How to ask "If you have any problem then ask me" in polite manner.

While discussing problem with my brother in chat, he most of the times ask me how you get to the solution and then I have to explain each step. And in between he keep on asking me questions. This was about chat so there is no problem.

Now if I'm writing a mail, what I do is I write the solution to the problem and ask him that 'if you have any problem then ask me'.

He is my brother so he understands but if I do same with with any professor then that will be a trouble for me.

Please help me with some phrases which means "if you have any problem then ask me" but in polite manner.

  • A common Italian idiom is, "sono a vostra disposizione per chiarimenti, ecc.". Can anyone confirm whether the literal translation "I am at your disposal for any additional comments, to answer any questions, etc." is also natural or appropriate in English, or whether there is a better form?
    – ignis
    Jul 26, 2015 at 18:14
  • 4
    @ignis your literal translation would have been good in the 18th or 19th century (especially if you signed the letter "I remain, sir, your humble servant") but not in the 21st century. "If you have any [further] problems [or questions], please ask" is perfectly acceptable and polite. Note the addition of "please" to the OP's phrase.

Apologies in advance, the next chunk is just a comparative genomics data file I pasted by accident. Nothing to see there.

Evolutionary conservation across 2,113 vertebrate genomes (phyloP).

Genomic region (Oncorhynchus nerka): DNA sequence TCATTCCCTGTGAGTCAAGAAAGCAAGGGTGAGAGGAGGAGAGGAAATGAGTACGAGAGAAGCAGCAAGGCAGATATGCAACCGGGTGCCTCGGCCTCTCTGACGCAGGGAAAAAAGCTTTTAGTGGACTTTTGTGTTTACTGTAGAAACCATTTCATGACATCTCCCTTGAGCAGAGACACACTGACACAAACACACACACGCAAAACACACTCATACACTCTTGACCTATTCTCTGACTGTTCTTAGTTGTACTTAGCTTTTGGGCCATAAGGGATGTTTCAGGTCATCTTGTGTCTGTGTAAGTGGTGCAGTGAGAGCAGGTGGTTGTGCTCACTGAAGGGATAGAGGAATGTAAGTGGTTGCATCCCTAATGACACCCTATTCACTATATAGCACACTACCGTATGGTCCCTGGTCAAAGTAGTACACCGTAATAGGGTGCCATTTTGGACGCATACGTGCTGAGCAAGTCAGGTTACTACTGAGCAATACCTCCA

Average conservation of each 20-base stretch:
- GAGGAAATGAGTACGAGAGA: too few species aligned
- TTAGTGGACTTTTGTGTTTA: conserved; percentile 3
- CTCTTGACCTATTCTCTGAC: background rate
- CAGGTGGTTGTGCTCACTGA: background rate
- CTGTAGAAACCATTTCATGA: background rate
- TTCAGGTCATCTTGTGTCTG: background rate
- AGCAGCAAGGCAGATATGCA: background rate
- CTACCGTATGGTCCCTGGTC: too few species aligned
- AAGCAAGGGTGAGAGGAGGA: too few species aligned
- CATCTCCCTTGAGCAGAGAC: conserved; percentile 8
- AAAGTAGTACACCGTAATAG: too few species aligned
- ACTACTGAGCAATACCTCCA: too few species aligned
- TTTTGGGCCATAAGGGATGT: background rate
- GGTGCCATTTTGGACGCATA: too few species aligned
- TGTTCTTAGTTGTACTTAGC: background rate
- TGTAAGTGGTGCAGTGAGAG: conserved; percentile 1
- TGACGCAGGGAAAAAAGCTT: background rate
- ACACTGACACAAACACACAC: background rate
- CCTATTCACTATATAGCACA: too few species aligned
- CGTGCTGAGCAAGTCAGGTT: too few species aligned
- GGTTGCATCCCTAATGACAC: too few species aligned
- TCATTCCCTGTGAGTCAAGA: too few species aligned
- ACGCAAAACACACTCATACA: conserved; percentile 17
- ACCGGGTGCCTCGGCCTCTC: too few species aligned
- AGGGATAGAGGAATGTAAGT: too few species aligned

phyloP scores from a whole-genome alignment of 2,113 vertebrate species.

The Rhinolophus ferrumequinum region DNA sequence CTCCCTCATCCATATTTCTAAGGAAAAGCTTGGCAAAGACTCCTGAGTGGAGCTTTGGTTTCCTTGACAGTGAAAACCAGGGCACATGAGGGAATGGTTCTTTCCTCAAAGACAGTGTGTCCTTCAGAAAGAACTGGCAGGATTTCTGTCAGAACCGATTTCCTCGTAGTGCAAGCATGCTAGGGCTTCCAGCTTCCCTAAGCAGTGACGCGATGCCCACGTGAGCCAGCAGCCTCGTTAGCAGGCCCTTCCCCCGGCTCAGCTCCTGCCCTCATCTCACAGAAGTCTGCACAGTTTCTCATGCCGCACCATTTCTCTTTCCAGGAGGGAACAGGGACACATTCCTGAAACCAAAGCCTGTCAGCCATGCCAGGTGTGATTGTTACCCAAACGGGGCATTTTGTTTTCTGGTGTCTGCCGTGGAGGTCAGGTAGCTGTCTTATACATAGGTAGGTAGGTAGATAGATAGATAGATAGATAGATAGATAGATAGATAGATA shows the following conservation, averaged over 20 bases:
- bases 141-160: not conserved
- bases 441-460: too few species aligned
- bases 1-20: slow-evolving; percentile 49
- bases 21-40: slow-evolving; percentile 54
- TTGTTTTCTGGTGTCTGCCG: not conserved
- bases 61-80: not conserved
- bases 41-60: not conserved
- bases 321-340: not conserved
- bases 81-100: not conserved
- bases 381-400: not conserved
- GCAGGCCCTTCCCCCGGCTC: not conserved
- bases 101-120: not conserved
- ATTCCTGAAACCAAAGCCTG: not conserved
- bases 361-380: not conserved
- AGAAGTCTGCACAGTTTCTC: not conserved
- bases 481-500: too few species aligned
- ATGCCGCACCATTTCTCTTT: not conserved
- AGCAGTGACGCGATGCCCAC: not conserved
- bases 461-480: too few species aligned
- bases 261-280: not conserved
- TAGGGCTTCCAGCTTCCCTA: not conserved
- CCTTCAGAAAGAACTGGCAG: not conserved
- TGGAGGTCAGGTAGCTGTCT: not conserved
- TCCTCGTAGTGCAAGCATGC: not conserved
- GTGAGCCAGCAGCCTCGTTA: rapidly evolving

– alephzero
    Jul 26, 2015 at 18:34

1 Answer 1


There are many ways to express this idea. The one I use most often at work when I would like someone to feel free to ask me questions is:

Please don't hesitate to contact me if you have any questions or concerns.

Another way you might express it is:

Please let me know if you have any questions.

To make it more polite you would request that the reader contact you by using "please"; Omitting the "please" sometimes makes it seem like a demand instead of a request. In the right context something like "Let me know if you have any questions." is fine. The "please" just makes sure the tone comes across as polite.

Also, if you want to be very deferential to someone like a professor, you could imply that the reason they might have a question is due to some fault of yours, for example you didn't explain something clearly or you may have misunderstood their message. For example,

Please ask if something I've written isn't clear.

  • "Please don't hesitate to contact me if you have any questions or concerns" -- frankly might as well be in everyone's email sig. You can always remove it on those rare occasions where you're desperate for the other person to shut up and leave you alone ;-) Jul 27, 2015 at 2:47
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    @SteveJessop So true. Although, if I want to be left alone I'll say "Please contact Steve if you have any questions or concerns." instead of leaving it off :)
    – ColleenV
    Jul 27, 2015 at 3:41

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